The New Jim Crow, Paperback
4.5 out of 5 (3 ratings)


  • Format: Paperback
  • Pages: 312 pages
  • Publisher: The New Press
  • Publication Date:
  • Category: Crime & criminology
  • ISBN: 9781595586438



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Showing 1 - 3 of 3 reviews.

Review by

This isn't an easy book to read, but it's important for Americans to read it. In it, Michelle Alexander sets out a convincing claim that our War on Drugs has resulted in shocking injustice. While the percentage of people who have used illicit drugs to some extent or another is the same across all groups of Americans, law enforcement has concentrated on African Americans to the point where they account for up to 90% of those charged. In low-income neighborhoods, being stopped and searched by police is a routine occurrence for young men and there are regular drug sweeps that pull the innocent as well as the guilty into the justice system. The justice system itself is skewed against low-income African American defendants. Until recently, possession of crack cocaine was sentenced at 100 time the length of sentences for powder cocaine, which is seen as the drug of choice for white people. It's now sentenced at an 18-to-1 ratio. Harsh drug laws require judges to give first time offenders who were caught with a small amount of drugs, including marijuana, to custodial sentences of five years, longer than that received by those convicted of violent assault or drunk driving. Police department funding depends on drug arrests for both financing and equipment, and has led to a 2000% increase in the number of people imprisoned as compared to the 1970s. And the problem isn't solved when people leave prison. Felons are ineligible for public housing. They can't vote or serve on juries. It's almost impossible for them to find a job. We've created an underclass barred from participating in society, from supporting their families, from being a useful member of society. And that underclass is overwhelmingly composed of African American men. This is a largely invisible problem, hidden from all but the family members of the incarcerated. The focus is on the War on Drugs, which isn't racist in and of itself, it's just that it's more efficient to scoop up people from high density urban ghettos. And if middle-class white Americans were subject to the same tactics, there would be an outcry. Alexander makes a solid case, but also presents the beginnings of a solution. While <i>The New Jim Crow</i> is a difficult book to read, it does start a conversation that we need to have.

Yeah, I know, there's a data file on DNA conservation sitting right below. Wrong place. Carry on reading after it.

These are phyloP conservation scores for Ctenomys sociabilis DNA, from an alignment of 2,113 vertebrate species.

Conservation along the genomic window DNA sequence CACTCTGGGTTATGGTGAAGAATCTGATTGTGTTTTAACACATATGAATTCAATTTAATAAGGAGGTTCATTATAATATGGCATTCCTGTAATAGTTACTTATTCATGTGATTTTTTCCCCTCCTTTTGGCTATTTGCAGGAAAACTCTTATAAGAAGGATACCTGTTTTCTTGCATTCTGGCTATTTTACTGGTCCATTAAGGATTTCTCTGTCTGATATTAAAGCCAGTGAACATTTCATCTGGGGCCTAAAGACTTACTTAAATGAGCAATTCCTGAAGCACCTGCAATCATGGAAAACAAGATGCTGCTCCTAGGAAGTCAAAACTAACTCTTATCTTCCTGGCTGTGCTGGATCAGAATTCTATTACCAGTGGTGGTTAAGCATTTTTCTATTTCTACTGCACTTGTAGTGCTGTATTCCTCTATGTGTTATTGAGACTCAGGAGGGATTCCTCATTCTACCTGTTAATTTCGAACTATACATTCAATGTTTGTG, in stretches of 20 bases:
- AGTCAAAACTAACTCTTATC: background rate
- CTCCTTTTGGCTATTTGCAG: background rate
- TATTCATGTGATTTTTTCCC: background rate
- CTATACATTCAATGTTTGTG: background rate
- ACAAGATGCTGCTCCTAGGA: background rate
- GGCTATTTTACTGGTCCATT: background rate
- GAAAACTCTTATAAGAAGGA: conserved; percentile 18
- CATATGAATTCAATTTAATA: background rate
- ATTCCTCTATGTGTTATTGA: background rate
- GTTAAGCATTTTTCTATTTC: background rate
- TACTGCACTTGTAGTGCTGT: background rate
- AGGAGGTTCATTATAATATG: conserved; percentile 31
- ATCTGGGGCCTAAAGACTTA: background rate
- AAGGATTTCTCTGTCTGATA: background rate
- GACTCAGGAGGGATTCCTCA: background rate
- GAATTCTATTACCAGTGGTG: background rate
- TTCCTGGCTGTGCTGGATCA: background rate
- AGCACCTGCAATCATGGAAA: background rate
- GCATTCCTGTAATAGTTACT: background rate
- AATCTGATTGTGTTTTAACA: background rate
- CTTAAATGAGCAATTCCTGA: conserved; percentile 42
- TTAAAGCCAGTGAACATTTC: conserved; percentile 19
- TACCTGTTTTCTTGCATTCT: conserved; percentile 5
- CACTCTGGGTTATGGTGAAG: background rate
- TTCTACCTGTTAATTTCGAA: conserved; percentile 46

Review by

Professor Alexander’s sweeping denunciation and expose of the evils of mass incarceration bring nothing to mind so much as Victor Hugo’s Les Miserables. Like Jean Valjean, a minority kid busted on a minor drug charge ends up as a felon in prison, then an outcast from our society. Laws and policies deprive him of the right to vote, of public assistance, and even of housing. Mass incarceration is leading to a new racial caste system.But the author goes farther, showing how the misguided War of Drugs has unleashed a militarized police force against poor people of color. At the same time, drug crimes committed by suburban white people largely go unpunished. When detected, white drug offenders are much more likely to be sentenced in state court, where the penalties are much less severe than in the federal system. Alexander argues that the war of drugs would stop tomorrow if it were pursued in white suburbia as diligently as it is in poor communities of color.

Review by

It took me three years to finish this book--but that really doesn't say much in itself.In the beginning, I found it troublesome to read because of my ignorance. At the end, I found it repetitive. Alright! I get it! But even the ending had factual matter that I wasn't aware of.This IS a book that all of us should read. ALL, as in everyone. No demographic gets a free pass, since, as Alexander so hammers into our heads, there is NO ethnic group, social class, or economic stratum that is untouched by this fact of American society.

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